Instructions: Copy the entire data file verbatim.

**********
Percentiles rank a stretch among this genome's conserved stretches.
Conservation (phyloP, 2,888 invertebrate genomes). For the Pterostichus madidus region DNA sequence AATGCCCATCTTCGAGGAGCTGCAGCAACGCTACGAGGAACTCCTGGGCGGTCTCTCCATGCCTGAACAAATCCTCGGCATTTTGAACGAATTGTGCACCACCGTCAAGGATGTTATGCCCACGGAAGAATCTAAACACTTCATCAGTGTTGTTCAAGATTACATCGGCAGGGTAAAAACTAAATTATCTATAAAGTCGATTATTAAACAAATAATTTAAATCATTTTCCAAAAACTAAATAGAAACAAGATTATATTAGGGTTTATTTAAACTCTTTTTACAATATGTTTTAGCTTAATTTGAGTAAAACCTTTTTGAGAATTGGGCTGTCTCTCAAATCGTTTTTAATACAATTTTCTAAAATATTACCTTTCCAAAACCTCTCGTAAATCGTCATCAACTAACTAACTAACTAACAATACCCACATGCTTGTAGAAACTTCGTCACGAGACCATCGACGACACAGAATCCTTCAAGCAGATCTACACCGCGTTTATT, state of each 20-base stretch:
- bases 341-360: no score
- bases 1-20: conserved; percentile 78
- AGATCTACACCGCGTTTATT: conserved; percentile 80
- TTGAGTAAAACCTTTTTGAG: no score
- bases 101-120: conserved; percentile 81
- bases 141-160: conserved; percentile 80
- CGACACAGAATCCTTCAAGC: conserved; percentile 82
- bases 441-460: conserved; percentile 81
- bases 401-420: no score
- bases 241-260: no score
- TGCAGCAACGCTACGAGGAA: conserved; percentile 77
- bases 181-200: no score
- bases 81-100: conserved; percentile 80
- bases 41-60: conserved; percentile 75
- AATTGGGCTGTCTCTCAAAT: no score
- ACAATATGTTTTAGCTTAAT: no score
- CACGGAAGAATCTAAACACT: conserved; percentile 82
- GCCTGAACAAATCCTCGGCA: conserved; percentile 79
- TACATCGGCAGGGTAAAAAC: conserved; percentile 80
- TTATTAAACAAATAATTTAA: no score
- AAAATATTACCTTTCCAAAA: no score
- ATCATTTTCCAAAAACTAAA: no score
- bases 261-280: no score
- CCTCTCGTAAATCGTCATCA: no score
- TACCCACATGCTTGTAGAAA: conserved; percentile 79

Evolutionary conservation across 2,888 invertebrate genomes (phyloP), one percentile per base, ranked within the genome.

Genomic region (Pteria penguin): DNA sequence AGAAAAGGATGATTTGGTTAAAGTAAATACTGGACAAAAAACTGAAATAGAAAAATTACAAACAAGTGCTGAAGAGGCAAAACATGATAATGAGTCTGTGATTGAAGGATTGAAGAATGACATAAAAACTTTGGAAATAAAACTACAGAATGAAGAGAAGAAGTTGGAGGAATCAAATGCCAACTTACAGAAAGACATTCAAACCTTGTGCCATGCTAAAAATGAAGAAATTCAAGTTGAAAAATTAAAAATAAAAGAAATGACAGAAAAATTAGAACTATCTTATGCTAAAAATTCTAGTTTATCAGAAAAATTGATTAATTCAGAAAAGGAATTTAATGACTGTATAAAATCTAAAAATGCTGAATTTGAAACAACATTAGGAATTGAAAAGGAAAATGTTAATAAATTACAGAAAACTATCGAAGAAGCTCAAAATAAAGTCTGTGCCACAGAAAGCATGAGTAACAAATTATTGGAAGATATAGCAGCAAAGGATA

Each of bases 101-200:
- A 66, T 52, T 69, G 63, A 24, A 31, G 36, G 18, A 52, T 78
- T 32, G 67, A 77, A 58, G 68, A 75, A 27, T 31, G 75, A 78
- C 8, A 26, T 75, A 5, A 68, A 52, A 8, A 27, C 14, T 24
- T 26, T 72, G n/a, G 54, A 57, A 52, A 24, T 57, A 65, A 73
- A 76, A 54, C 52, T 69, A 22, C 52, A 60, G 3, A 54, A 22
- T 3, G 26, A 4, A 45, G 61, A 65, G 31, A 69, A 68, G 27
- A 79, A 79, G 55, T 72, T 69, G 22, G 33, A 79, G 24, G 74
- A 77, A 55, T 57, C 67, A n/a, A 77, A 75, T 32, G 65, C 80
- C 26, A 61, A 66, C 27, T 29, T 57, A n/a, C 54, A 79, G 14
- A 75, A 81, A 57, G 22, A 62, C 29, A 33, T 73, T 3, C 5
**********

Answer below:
Percentiles rank a stretch among this genome's conserved stretches.
Conservation (phyloP, 2,888 invertebrate genomes). For the Pterostichus madidus region DNA sequence AATGCCCATCTTCGAGGAGCTGCAGCAACGCTACGAGGAACTCCTGGGCGGTCTCTCCATGCCTGAACAAATCCTCGGCATTTTGAACGAATTGTGCACCACCGTCAAGGATGTTATGCCCACGGAAGAATCTAAACACTTCATCAGTGTTGTTCAAGATTACATCGGCAGGGTAAAAACTAAATTATCTATAAAGTCGATTATTAAACAAATAATTTAAATCATTTTCCAAAAACTAAATAGAAACAAGATTATATTAGGGTTTATTTAAACTCTTTTTACAATATGTTTTAGCTTAATTTGAGTAAAACCTTTTTGAGAATTGGGCTGTCTCTCAAATCGTTTTTAATACAATTTTCTAAAATATTACCTTTCCAAAACCTCTCGTAAATCGTCATCAACTAACTAACTAACTAACAATACCCACATGCTTGTAGAAACTTCGTCACGAGACCATCGACGACACAGAATCCTTCAAGCAGATCTACACCGCGTTTATT, state of each 20-base stretch:
- bases 341-360: no score
- bases 1-20: conserved; percentile 78
- AGATCTACACCGCGTTTATT: conserved; percentile 80
- TTGAGTAAAACCTTTTTGAG: no score
- bases 101-120: conserved; percentile 81
- bases 141-160: conserved; percentile 80
- CGACACAGAATCCTTCAAGC: conserved; percentile 82
- bases 441-460: conserved; percentile 81
- bases 401-420: no score
- bases 241-260: no score
- TGCAGCAACGCTACGAGGAA: conserved; percentile 77
- bases 181-200: no score
- bases 81-100: conserved; percentile 80
- bases 41-60: conserved; percentile 75
- AATTGGGCTGTCTCTCAAAT: no score
- ACAATATGTTTTAGCTTAAT: no score
- CACGGAAGAATCTAAACACT: conserved; percentile 82
- GCCTGAACAAATCCTCGGCA: conserved; percentile 79
- TACATCGGCAGGGTAAAAAC: conserved; percentile 80
- TTATTAAACAAATAATTTAA: no score
- AAAATATTACCTTTCCAAAA: no score
- ATCATTTTCCAAAAACTAAA: no score
- bases 261-280: no score
- CCTCTCGTAAATCGTCATCA: no score
- TACCCACATGCTTGTAGAAA: conserved; percentile 79

Evolutionary conservation across 2,888 invertebrate genomes (phyloP), one percentile per base, ranked within the genome.

Genomic region (Pteria penguin): DNA sequence AGAAAAGGATGATTTGGTTAAAGTAAATACTGGACAAAAAACTGAAATAGAAAAATTACAAACAAGTGCTGAAGAGGCAAAACATGATAATGAGTCTGTGATTGAAGGATTGAAGAATGACATAAAAACTTTGGAAATAAAACTACAGAATGAAGAGAAGAAGTTGGAGGAATCAAATGCCAACTTACAGAAAGACATTCAAACCTTGTGCCATGCTAAAAATGAAGAAATTCAAGTTGAAAAATTAAAAATAAAAGAAATGACAGAAAAATTAGAACTATCTTATGCTAAAAATTCTAGTTTATCAGAAAAATTGATTAATTCAGAAAAGGAATTTAATGACTGTATAAAATCTAAAAATGCTGAATTTGAAACAACATTAGGAATTGAAAAGGAAAATGTTAATAAATTACAGAAAACTATCGAAGAAGCTCAAAATAAAGTCTGTGCCACAGAAAGCATGAGTAACAAATTATTGGAAGATATAGCAGCAAAGGATA

Each of bases 101-200:
- A 66, T 52, T 69, G 63, A 24, A 31, G 36, G 18, A 52, T 78
- T 32, G 67, A 77, A 58, G 68, A 75, A 27, T 31, G 75, A 78
- C 8, A 26, T 75, A 5, A 68, A 52, A 8, A 27, C 14, T 24
- T 26, T 72, G n/a, G 54, A 57, A 52, A 24, T 57, A 65, A 73
- A 76, A 54, C 52, T 69, A 22, C 52, A 60, G 3, A 54, A 22
- T 3, G 26, A 4, A 45, G 61, A 65, G 31, A 69, A 68, G 27
- A 79, A 79, G 55, T 72, T 69, G 22, G 33, A 79, G 24, G 74
- A 77, A 55, T 57, C 67, A n/a, A 77, A 75, T 32, G 65, C 80
- C 26, A 61, A 66, C 27, T 29, T 57, A n/a, C 54, A 79, G 14
- A 75, A 81, A 57, G 22, A 62, C 29, A 33, T 73, T 3, C 5